"I would be honored!" I replied, once again via text. (I think that's what I replied. I don't actually have the text message anymore, so I'm not totally sure, but I bet it was something like that anyway.)

Then I looked at Trey and said, "Is that okay?  Is it sacrilegious?" He didn't think so, but I decided I should check with the authorities just in case. So I called my mother.

She told me of a few other people she knows who have performed wedding ceremonies who are not preachers, and we talked about how we don't believe preachers have anymore direct line to God than normal people, and we decided it would be a perfectly lovely, non-sacrilegious thing to do. (Honestly, as is customary with my mom, she said a few words, I talked a lot, she listened, I made up my mind for myself, and she was happy enough with the fact that I can make up my mind for myself.)

And so I went about the process of ordination which began with the first of three phone calls to the county courthouse. It went something like this:

"Hi, um, yes, well, I have sort of a unique situation. I have some friends who have asked me to marry them. marry them but officiate their wedding to each other. And I'm not really anything like a preacher or anything. hear about people getting ordained online and stuff and I think I need to do that but I really don't want to mess this up so I was wondering if you have any recommendations for how I can do that and make sure it's perfectly legal."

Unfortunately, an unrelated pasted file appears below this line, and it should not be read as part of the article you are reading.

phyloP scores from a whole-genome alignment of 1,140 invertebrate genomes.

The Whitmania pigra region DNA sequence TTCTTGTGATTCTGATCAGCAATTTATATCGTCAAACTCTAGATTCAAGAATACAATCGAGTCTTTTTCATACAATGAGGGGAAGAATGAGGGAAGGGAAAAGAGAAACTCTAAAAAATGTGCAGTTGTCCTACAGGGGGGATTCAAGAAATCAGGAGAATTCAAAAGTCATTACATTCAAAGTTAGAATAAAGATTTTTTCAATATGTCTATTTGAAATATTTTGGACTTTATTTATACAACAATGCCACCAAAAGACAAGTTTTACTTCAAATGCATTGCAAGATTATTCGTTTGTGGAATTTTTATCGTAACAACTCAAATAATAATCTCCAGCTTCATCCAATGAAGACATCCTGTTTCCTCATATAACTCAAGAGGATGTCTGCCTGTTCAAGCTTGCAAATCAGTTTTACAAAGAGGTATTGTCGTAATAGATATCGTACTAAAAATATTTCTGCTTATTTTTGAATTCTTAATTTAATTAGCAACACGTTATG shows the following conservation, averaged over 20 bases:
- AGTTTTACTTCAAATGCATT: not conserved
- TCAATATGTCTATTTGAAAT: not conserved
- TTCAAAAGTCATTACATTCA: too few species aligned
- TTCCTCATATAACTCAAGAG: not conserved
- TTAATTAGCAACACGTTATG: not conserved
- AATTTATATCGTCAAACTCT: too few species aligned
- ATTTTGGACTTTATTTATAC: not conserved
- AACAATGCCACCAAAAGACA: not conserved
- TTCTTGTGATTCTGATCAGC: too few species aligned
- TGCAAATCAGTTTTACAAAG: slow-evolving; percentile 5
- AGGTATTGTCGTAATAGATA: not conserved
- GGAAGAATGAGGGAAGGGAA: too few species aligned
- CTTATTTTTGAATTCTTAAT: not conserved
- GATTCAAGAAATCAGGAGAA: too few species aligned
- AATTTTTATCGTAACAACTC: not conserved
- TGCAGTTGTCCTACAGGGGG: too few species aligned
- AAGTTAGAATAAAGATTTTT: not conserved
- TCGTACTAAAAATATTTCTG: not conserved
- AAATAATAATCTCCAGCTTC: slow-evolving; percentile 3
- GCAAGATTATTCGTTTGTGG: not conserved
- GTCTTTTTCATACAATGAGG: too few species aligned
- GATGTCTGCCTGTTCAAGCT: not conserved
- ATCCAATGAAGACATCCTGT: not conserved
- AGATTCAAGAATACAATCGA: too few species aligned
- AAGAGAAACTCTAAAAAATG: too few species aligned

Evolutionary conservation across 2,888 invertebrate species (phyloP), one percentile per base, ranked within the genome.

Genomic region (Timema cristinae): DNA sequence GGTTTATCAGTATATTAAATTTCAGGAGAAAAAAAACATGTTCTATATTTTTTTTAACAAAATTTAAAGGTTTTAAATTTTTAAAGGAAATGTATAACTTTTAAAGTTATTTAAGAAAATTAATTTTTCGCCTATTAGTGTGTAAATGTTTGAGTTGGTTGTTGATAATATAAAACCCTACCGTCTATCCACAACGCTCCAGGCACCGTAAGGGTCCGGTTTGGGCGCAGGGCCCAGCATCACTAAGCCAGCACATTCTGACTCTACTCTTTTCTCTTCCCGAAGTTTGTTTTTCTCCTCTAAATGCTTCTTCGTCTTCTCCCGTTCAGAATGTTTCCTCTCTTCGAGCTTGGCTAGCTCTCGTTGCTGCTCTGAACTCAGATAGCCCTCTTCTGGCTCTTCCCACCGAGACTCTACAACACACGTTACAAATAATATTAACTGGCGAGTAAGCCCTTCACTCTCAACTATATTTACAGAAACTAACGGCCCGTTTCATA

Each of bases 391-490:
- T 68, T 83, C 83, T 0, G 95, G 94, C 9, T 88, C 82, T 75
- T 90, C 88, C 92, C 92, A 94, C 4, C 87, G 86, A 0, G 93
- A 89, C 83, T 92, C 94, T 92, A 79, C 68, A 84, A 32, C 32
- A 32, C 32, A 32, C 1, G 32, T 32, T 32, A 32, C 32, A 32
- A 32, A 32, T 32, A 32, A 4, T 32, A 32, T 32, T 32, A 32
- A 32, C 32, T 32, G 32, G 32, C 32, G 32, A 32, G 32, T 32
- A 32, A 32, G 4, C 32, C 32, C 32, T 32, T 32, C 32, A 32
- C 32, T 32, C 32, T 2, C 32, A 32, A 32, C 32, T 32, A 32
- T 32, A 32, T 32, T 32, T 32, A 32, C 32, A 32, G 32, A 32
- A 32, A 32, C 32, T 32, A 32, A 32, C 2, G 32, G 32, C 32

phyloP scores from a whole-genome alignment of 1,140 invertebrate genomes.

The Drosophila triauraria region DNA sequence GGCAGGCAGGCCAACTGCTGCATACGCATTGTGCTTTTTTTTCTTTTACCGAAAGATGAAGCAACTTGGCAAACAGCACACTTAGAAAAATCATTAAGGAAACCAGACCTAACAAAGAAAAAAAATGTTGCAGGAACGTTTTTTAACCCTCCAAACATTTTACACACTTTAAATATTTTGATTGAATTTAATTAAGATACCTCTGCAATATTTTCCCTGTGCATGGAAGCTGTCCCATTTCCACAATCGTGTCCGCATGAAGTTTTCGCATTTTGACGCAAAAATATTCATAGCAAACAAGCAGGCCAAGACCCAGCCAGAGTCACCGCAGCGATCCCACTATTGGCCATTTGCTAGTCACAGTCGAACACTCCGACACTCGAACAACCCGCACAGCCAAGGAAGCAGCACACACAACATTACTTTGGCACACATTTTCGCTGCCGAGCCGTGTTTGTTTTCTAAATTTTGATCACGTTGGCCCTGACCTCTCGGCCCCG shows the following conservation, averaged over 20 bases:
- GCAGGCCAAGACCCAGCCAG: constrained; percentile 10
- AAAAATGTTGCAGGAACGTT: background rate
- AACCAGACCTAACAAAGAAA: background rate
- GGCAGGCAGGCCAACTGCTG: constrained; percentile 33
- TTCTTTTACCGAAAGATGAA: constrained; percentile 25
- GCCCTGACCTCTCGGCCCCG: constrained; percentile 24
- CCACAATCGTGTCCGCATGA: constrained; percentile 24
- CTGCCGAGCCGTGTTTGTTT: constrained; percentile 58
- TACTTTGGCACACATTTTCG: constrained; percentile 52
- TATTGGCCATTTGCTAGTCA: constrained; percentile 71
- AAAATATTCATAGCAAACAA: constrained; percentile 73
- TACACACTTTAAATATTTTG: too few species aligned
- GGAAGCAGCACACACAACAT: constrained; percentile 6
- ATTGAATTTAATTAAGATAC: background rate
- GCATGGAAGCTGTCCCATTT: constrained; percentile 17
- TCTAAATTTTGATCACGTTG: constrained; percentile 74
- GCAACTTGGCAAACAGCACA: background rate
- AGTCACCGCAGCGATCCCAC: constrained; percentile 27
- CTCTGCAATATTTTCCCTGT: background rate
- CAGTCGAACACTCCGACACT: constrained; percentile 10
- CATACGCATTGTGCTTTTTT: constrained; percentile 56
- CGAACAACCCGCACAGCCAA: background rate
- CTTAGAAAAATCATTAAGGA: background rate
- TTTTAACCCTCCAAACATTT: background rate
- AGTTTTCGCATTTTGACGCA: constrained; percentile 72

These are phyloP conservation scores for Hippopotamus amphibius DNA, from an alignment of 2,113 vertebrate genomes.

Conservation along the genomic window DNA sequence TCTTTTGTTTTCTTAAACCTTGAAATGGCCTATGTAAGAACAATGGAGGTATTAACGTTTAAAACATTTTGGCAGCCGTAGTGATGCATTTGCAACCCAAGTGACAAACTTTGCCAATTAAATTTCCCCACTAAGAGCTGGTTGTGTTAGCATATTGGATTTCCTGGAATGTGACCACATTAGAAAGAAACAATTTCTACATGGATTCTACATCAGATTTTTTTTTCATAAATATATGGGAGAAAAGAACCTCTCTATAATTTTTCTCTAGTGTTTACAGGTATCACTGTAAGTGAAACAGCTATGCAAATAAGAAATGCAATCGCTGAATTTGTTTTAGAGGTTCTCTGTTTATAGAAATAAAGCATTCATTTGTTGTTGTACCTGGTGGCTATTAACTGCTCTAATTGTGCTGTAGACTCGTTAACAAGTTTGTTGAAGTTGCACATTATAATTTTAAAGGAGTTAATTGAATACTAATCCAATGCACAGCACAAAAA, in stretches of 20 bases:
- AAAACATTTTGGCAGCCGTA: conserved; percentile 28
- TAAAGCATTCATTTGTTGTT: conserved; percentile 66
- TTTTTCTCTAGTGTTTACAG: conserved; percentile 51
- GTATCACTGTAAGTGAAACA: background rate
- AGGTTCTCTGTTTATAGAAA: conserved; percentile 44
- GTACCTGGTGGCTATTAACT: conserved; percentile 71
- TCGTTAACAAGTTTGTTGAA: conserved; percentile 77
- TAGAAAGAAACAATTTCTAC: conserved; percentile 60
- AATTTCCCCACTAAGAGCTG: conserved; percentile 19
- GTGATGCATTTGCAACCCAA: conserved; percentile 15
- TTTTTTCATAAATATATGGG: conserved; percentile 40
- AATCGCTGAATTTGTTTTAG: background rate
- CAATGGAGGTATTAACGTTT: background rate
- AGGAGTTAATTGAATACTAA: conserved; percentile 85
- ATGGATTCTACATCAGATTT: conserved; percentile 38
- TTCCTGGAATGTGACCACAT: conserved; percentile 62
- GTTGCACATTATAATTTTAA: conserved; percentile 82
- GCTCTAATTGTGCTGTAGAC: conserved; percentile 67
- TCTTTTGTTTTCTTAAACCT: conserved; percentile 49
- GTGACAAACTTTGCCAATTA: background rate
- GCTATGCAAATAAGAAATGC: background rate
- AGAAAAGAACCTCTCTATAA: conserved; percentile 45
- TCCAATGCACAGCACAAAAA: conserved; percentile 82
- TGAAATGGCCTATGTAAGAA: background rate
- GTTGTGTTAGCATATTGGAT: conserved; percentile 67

The response was somewhere along the lines of "whatever."

So online I went, and ordained I became through a random free church of something not Satanic (I did check for that. I was kind of paranoid.)

Then I called the courthouse again.

"So, um, yes, well, I'm going to be officiating a wedding ceremony and I'm not really a thing, like a preacher or anything, but I just got ordained online...that sounds so weird...and now I need to know what to do to register or something at the courthouse so that I can be official with the county. I have a very lovely certificate with my credentials, so what should I do with it?"

This response was something like "Eh. Just keep it."

Fast forward to one week before the wedding. I have had nightmares about Tiffany and Josh forty years from now in their rocking chairs on their front porch and one of their grandkids walks up and says, "Granny!  I've been studying our family history and I learned that you and Pappy aren't really married!  That Stormy Hickman person wasn't even official!  It's all been a scam!"